Academy Award winning Director Mel Gibson returns to stand behind the camera again with the World War 2 true story called “Hacksaw Ridge”. A story by any measure that is extraordinary about Army Medic Desmond Doss (Andrew Garfield) who grew up in Lynchburg VA, who enlisted in the war as an Consciences Objector and as Seven Day Adventist; meaning he did not carry a gun nor did he work or in this case fight on Saturdays.
After enduring a brutal training camp, Doss was shipped to the Pacific Theater to fight on the island of Okinawa during the bloodiest battle of WWII. There he was credited with saving 75 men without firing or carrying a gun. He was the only American soldier in WWII to fight on the front lines without a weapon, as he believed that while the war was justified, killing was nevertheless wrong. As an army medic, he single-handedly evacuated the wounded from behind enemy lines, braved fire while tending to soldiers and was wounded by a grenade and hit by snipers. Doss was the first conscientious objector to ever earn the Congressional Medal of Honor.
REVIEW: Overall, the film is entertaining, but far from being great mostly because of Gibson’s meandering direction. In the beginning the film felt like Bill Murrays “Stripes” with the second half feeling more like “Saving Private Ryan”. And with a running time of 2:20 minutes, the first 1:15 for me was rather ordinary in the same was some basic network TV mini-series movie of the week could be. Meaning? Well, I felt as if I was watching someone tell a story the exact same way some frustrated painter might try to paint a picture of the Mona Lisa using the numbered color codes etched into the canvass to use the right crayon color. Nothing magical ever happens.
Another issue that bothered me was as the movie proceeded early on with the introduction of the numerous supporting characters, who all collectively seemed to be both conventionally dull, with dialog that was almost at time amateurish to listen to.
Actor Andrew Garfield who dominates most of the film’s screen time does a decent job as Doss with his mannerisms mix of the loveable Mayberry town Sheriff Andy Taylor from the popular 1960’s situation comedy “The Andy Griffith Show" and TV evangelist Joel Osteen. With an overall solid effort on Garfield's part to capture the moral tone of the fiilm, there were a few occasions his acting seemed to be a little flat and less that authentic, even though we discover the real life Doss did in fact speak the same way towards the end of the film.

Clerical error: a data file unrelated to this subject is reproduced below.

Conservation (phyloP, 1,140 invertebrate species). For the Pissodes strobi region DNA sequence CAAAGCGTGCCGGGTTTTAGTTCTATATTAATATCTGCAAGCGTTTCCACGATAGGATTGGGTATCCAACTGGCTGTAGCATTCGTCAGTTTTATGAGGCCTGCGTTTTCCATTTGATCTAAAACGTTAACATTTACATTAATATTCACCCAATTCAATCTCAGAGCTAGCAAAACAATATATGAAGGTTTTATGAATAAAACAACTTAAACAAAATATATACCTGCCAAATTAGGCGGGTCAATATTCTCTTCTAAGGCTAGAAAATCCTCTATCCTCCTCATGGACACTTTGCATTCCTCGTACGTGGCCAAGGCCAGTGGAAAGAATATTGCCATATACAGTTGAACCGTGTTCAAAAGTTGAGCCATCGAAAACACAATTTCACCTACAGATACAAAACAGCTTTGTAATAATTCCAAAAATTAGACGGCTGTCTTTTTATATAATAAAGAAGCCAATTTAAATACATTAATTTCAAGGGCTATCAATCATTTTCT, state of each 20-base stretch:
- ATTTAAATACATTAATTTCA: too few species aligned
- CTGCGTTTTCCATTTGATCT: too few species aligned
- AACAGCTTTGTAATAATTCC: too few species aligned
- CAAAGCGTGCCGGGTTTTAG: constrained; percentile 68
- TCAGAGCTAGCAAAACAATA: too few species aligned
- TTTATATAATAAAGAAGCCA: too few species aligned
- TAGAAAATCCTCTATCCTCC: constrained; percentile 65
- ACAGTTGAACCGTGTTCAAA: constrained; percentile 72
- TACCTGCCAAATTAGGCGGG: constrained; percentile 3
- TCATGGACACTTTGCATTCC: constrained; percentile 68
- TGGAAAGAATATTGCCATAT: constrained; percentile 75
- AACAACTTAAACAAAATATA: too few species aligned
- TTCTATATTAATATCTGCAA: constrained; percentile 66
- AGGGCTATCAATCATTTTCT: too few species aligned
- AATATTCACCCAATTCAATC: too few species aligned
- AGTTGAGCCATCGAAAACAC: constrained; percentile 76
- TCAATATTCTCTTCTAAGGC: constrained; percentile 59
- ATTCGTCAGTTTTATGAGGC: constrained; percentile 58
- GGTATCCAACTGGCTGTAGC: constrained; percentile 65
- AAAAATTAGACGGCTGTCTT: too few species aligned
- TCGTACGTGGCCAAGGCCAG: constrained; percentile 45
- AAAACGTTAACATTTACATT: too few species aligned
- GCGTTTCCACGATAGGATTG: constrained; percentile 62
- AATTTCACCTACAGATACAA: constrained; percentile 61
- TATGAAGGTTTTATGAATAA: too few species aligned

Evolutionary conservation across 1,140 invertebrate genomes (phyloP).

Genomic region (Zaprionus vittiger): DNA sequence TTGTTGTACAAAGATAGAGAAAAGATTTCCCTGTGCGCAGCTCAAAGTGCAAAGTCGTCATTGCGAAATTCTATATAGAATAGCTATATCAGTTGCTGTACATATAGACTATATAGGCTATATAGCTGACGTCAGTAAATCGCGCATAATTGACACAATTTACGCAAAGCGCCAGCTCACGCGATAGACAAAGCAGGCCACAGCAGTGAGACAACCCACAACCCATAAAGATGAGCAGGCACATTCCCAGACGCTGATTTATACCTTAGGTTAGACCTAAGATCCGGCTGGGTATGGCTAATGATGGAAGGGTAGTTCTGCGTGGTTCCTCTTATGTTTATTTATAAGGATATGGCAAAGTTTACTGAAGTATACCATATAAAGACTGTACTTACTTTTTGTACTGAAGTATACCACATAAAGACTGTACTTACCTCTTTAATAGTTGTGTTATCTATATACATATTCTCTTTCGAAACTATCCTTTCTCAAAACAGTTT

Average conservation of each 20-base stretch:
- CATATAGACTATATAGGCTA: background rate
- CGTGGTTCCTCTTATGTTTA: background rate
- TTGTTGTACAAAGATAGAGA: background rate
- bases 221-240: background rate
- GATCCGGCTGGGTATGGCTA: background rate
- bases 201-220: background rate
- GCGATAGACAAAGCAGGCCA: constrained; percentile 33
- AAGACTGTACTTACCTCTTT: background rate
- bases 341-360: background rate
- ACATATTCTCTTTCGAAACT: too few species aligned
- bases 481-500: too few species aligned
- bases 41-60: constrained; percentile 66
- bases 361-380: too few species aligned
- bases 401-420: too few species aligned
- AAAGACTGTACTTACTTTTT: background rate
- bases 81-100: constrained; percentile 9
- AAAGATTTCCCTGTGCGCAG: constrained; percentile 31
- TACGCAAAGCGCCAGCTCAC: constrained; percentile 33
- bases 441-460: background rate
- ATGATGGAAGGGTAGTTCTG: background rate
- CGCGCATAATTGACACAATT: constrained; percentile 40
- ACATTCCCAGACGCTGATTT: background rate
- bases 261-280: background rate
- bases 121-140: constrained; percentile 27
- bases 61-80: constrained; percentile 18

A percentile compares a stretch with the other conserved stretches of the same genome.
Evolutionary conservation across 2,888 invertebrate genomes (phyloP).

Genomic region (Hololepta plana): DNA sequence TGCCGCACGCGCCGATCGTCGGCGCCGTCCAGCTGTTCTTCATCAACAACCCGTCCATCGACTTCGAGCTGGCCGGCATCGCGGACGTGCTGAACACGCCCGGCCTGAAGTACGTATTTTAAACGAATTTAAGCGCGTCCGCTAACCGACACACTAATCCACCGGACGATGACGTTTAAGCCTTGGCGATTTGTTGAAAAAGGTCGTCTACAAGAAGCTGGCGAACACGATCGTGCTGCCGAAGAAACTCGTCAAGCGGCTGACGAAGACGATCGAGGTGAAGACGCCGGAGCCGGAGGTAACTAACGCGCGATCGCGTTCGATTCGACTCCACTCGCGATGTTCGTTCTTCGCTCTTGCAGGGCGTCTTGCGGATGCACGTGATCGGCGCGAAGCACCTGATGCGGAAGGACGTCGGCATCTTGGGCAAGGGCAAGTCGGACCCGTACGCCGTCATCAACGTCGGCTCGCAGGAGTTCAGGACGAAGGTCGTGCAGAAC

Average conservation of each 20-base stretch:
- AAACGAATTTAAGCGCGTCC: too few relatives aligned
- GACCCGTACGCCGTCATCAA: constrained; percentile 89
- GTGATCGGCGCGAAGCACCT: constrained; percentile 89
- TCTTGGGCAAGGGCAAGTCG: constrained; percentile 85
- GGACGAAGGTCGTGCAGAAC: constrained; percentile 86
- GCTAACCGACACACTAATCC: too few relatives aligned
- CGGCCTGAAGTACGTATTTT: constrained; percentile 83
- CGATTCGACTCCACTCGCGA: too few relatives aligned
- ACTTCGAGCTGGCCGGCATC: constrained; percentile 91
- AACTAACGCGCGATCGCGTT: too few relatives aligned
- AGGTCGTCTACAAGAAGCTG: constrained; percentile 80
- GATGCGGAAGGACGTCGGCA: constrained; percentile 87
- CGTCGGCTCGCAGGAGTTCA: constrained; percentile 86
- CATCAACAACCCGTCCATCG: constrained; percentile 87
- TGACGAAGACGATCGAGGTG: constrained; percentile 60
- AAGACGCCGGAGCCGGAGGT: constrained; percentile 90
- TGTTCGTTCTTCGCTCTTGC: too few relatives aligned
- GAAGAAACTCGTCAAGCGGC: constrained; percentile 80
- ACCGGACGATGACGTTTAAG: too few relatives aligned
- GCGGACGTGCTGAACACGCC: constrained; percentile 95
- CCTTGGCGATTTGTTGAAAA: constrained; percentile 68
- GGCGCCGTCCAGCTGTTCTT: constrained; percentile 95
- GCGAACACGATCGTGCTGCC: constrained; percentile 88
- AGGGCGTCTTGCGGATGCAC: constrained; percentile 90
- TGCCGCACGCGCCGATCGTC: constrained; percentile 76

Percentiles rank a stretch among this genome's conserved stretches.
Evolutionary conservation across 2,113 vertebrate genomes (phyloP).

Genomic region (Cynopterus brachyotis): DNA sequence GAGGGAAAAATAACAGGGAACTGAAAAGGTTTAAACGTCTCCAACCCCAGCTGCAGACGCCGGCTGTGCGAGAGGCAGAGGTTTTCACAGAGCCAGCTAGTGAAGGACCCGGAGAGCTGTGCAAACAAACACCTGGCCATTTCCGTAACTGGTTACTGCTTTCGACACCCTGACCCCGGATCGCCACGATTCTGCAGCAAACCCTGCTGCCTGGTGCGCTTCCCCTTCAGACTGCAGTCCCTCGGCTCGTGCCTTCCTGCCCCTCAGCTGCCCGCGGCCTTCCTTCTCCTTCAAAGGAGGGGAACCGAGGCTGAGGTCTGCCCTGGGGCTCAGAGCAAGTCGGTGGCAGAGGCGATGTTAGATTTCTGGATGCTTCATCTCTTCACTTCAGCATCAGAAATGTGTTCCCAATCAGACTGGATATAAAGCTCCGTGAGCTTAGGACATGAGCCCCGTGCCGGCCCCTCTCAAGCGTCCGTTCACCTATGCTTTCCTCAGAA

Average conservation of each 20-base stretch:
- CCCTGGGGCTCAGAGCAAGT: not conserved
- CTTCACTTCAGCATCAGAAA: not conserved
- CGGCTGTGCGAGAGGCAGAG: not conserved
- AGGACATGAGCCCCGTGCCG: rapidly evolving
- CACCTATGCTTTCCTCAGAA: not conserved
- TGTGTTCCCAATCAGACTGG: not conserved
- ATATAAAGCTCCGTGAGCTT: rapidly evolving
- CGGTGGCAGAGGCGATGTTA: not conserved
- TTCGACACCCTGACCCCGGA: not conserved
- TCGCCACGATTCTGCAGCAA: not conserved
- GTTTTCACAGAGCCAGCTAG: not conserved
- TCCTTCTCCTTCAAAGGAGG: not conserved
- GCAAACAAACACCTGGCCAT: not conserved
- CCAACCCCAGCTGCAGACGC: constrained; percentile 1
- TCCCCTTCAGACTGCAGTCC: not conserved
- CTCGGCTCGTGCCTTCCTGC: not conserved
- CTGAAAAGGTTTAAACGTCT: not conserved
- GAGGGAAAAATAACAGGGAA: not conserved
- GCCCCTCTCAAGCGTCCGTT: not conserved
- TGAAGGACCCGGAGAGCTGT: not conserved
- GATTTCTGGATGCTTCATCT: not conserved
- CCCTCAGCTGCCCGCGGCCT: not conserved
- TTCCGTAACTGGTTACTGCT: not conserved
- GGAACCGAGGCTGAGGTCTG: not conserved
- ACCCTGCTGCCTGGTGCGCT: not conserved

The movie does get much better when the fighting begins at the 1:15 mark as the depiction of the combat scenes of taking the Island was as brutal, gory and bloody as any film about war I have ever seen. If past is prolog (Passion of the Christ), Gibson has had no problem in letting the blood and carnage flow in truck loads to make a shocking unnerving point. But to his credit here it is to great and moving effect. War in deed is truly hell.
Finally, I do have to mention one little matter that caught my eye that lasted all about 10-20 seconds that I can honestly say I was not looking for. Gibson is persona non grata in some circles in Hollywood for an anti-Semitic tirade he had during a sobriety check point. He is also notoriously known for being a prankster. During a scene where Doss is walking with his military attorney for his court martial, the attorney ever so briefly cast an eerie likeness profile, including wind swept comb over hair hairstyle and forward pointed chin walking posture of Germany’s notorious Old Uncle Adolph. And while he did not have the square mustache he had a mustache nonetheless. Now I can’t say for sure it wasn't a coincidence or not or was it Gibson ever so very briefly thumbing his noses very subtly. If you see it, you tell me what you think. But I digress.
Overall, Hacksaw Ridge is just good enough for a trip to the mall theater to see. Mostly for the heroism and moral convictions of a brave American hero.